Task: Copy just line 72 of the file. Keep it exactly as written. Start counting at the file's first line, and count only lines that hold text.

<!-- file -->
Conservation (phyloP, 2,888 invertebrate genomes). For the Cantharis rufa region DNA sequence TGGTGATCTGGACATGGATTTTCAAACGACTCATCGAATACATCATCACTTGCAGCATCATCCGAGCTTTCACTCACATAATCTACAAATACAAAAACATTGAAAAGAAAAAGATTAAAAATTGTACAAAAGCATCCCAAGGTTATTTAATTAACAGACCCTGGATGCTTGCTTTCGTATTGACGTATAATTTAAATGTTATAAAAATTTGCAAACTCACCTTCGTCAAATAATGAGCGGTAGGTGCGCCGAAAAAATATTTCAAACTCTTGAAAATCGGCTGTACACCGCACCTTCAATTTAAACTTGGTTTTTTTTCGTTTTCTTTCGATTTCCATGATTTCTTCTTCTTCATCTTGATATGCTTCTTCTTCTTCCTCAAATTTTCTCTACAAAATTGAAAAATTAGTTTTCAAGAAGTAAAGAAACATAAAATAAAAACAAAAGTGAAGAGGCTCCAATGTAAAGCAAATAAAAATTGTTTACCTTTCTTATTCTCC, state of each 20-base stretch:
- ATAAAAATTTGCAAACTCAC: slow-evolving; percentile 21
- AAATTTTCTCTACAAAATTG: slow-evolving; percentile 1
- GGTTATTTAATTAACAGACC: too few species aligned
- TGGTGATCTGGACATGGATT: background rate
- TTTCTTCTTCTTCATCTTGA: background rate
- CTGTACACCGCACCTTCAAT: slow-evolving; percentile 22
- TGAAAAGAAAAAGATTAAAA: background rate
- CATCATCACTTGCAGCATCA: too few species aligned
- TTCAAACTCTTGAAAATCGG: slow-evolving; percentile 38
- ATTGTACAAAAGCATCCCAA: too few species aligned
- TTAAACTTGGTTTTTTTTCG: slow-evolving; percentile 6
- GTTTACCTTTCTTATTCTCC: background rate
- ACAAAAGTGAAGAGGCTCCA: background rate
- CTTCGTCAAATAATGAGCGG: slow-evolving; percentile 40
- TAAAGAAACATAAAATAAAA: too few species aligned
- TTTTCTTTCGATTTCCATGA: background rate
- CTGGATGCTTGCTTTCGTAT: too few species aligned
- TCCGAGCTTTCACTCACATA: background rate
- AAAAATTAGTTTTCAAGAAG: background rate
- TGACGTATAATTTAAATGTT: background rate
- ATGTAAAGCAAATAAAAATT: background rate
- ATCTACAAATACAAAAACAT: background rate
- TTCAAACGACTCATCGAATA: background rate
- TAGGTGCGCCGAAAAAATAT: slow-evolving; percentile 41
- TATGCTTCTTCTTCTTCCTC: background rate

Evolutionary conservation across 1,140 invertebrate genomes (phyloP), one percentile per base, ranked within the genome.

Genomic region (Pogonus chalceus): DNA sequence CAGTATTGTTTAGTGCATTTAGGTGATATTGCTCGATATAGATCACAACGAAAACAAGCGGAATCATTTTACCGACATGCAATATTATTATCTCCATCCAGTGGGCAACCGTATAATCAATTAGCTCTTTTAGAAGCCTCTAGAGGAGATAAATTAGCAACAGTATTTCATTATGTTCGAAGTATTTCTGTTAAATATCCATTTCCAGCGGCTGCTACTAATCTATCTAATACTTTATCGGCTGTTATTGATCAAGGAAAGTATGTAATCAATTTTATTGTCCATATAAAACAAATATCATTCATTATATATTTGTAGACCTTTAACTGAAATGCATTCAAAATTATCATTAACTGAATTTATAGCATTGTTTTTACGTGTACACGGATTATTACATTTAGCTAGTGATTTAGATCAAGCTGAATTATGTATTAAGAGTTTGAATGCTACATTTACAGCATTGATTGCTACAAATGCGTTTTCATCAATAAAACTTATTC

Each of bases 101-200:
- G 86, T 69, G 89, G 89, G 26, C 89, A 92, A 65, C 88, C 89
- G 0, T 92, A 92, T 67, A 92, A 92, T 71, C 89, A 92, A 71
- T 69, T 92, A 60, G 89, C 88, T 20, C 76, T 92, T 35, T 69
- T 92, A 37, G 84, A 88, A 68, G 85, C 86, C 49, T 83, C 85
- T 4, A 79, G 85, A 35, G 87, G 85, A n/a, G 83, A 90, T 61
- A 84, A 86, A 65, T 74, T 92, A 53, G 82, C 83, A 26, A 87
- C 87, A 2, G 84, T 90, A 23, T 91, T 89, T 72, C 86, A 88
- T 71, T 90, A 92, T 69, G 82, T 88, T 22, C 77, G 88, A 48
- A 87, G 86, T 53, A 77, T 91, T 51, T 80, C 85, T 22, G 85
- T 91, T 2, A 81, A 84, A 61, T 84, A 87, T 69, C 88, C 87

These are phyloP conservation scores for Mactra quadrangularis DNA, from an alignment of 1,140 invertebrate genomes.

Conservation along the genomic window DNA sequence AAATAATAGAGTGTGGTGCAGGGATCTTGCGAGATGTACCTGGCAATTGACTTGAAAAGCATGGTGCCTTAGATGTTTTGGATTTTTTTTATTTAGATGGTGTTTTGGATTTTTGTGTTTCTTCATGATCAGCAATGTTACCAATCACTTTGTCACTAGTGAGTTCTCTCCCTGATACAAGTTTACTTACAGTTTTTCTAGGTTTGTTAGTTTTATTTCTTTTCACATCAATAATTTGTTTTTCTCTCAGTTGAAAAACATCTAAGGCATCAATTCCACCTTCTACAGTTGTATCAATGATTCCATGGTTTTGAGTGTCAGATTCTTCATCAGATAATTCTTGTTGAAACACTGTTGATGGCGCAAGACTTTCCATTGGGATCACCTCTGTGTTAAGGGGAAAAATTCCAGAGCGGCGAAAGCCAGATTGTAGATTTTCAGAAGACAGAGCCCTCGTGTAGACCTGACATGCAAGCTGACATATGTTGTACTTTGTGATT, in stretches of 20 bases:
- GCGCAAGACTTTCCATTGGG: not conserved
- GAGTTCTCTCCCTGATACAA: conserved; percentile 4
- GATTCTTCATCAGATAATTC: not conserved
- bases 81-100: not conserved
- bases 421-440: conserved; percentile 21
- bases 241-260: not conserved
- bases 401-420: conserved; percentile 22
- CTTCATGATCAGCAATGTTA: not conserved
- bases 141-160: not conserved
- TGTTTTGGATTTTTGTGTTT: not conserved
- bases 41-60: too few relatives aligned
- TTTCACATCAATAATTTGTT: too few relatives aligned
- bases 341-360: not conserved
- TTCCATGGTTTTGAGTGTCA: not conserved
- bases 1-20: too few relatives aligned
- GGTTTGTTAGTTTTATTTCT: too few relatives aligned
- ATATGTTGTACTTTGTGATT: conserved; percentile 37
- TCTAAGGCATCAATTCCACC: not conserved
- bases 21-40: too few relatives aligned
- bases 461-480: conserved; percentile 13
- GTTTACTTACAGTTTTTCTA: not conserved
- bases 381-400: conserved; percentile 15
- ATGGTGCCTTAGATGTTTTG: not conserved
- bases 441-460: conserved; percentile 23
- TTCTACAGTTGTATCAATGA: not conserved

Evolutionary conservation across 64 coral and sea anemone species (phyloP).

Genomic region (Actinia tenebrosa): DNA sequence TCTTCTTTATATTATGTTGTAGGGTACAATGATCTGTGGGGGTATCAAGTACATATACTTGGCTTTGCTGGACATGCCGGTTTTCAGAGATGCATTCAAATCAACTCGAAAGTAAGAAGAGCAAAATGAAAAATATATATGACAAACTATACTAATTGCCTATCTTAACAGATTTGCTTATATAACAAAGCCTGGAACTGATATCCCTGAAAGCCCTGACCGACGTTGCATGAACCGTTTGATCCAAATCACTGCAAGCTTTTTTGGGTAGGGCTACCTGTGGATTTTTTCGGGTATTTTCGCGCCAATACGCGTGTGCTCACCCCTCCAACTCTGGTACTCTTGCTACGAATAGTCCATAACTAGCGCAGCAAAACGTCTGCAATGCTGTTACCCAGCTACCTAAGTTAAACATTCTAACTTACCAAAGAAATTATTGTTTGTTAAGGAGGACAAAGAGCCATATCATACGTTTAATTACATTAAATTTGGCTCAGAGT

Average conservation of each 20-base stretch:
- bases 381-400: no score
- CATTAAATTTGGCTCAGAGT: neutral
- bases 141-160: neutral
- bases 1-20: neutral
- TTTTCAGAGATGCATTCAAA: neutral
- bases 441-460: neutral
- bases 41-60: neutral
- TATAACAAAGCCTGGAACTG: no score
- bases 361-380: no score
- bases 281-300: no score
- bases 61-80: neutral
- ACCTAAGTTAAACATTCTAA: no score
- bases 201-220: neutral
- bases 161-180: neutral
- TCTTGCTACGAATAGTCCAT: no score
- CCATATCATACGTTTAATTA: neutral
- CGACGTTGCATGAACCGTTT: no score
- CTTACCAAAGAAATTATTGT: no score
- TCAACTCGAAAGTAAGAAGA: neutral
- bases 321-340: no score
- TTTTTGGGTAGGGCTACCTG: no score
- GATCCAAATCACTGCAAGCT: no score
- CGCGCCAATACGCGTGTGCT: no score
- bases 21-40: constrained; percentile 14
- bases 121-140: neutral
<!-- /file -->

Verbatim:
- bases 141-160: neutral